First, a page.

Our first full day in Cornwall dawned dull and overcast but with no rain forecast we just had to get out along the coast. We were down this way last year and walked the coastal path between Praa Sands and Porthleven then, a repeat of which seemed just the ticket to stretch travel weary legs. Setting out we noted that the masses of Pied Wagtails seen the previous evening were mostly absent, presumably having moved on if my migration theory is correct, but our attention was soon taken by more human interests out at sea. Despite there being only a light breeze surf conditions were absolutely fantastic with some of the best rollers I have ever seen crashing ashore. Stretching almost the entire length of Praa Sands out to Rinsey Head they were so clean and crisp that the gathered surfers couldn’t fail to catch them with some truly epic distances being covered. I’m sure those of you around the world will be little impressed by our British offerings but these sure made for a nice change over the broken waves we normally experience. Needless to say my sense of balance, or lack thereof, would have precluded my producing anything quite so spectacular so hats off to those individuals shown below.
Pushing on we were soon above Lesceave Rocks where there was a single Fulmar, one of many seen throughout the day, plus several small parties of Linnet. The latter remained as camera shy as ever, a similar affliction from which several pairs of Stonechats seemed to be suffering. Never mind as both still added a splash of colour to the unending greyness which we feared was set in for the day. Even the imposing ruins of Wheal Prosper were not immune striking up instead a moody pose overlooking the horizon whose very definition was becoming less clear with each passing moment.
It was just before Trewavas Head however where we got to see one of Cornwall’s star birds, the Chough. Though not an uncommon species to us (we have regular sightings on nearby Gower for instance) there’s still something a little special about seeing a bird which for twenty eight years was feared extinct from these impressive cliffs. It was only as recently as 2001 that a few Irish wanderers found their way back and the rest, as the saying goes, is history. Since then their population has continued to grow and if you’re lucky it’s possible to get some truly excellent views. This pair for instance had just been displaced by a Sea King helicopter thundering overhead just a few meters off the ground though you’d have been hard pressed to tell given their relaxed nature.
Both of these birds are carrying some impressive looking jewellery as part of a ringing program to help learn more about how individuals interact and move about. All but a couple of the Cornish population have been marked in this way and I’ll be submitting our sighting to further aid in that research.
Having passed the remains of more tin and copper mines at Trewavas (above) we picked up a Great Northern Diver a fair distance out to sea. Down on the cliffs a colony of at least eight Shags were already bringing in nesting material to bolster their crude constructions whilst a few passing Kittiwakes, Gannets and even a pair of Greylag Geese were all welcome sightings. Most surprising find though was probably the flock of at least two hundred Common Gulls in a field near Tremearne. I don’t think I’ve ever seen a flock quite so large before and certainly not on grazing pasture amongst the sheep!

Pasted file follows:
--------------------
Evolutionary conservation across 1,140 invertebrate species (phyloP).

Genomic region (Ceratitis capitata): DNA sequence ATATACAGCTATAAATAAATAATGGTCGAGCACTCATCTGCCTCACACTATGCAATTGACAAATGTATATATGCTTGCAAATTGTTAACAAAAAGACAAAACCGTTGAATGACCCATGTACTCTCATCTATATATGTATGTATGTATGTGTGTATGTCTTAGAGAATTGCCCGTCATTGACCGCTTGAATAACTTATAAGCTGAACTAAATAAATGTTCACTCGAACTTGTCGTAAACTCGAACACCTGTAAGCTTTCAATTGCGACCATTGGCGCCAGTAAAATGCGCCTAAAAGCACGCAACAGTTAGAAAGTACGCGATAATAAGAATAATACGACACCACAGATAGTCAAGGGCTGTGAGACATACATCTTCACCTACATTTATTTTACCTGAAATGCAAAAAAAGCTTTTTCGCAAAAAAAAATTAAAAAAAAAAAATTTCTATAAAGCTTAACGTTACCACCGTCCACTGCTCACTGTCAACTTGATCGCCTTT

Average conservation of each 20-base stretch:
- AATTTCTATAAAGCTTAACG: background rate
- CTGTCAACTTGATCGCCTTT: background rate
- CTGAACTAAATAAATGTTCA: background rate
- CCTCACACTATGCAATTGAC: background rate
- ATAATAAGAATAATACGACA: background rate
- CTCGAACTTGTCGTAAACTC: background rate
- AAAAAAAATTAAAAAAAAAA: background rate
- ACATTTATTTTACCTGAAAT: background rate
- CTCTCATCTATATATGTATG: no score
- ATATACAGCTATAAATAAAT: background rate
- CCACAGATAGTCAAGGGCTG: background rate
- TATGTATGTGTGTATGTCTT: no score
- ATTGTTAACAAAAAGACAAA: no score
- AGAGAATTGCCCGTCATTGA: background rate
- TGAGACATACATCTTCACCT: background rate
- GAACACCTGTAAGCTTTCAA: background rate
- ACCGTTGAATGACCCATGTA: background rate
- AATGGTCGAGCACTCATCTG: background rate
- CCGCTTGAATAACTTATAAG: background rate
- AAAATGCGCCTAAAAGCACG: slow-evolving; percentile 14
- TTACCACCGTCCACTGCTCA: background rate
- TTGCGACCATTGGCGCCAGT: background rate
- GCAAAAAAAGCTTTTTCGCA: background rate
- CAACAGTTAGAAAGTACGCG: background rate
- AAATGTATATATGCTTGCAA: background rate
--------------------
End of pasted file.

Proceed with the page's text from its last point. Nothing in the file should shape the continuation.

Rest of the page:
The small bay shown above is tucked away beneath these cliffs and last year was the final resting place of a whale carcase. I can’t be more precise on a species as the remains were too far gone but my god did they smell. We first picked up the whiff about half a mile away and it was undoubtedly this pungent odour which had attracted a mighty Glaucous Gull. I blogged about our encounter at the time here and was hoping that after another twelve months the flesh would have rotted away and I’d be able to add a couple of whale bones to my collection. As it turned out I may have been slightly optimistic with my vision of a perfectly preserved skeleton just ripe for the taking as an initial search of the foreshore revealed not a single bone. Hats off to Emma therefore for spotting a broken rib just above the high tide line. I’ll share a photo of it at a future date once I’ve confirmed that it is indeed what I think it is but initial impressions look promising. Still would have really liked a vertebra though.
With our new cargo safely stowed it was only another couple of miles before we reached our destination at Porthleven. Even better than finally being able to tuck into some lunch was that the sun had decided to put in an appearance lifting our spirits and the temperature considerably. I even took off my gloves.
Here again the waves were rolling in on an impressive scale with a suitably large group of surfers taking advantage of the almost perfect conditions. In fact there were almost as many photographers gathered up on the cliffs so I thought it would be rude of me not to join in.
Eventually we had to tear ourselves away and retrace our steps back to Praa Sands. One of the problems with walking coastal paths is that you often find yourself taking out and back routes but on this occasion we didn’t mind so much as at least we could enjoy some sunshine. I even managed to capture one of the surprisingly skittish Stonechats on camera at last.
Other odds and sods included a single Guillemot and hunting Kestrel before it was time to call time on an excellent days walking.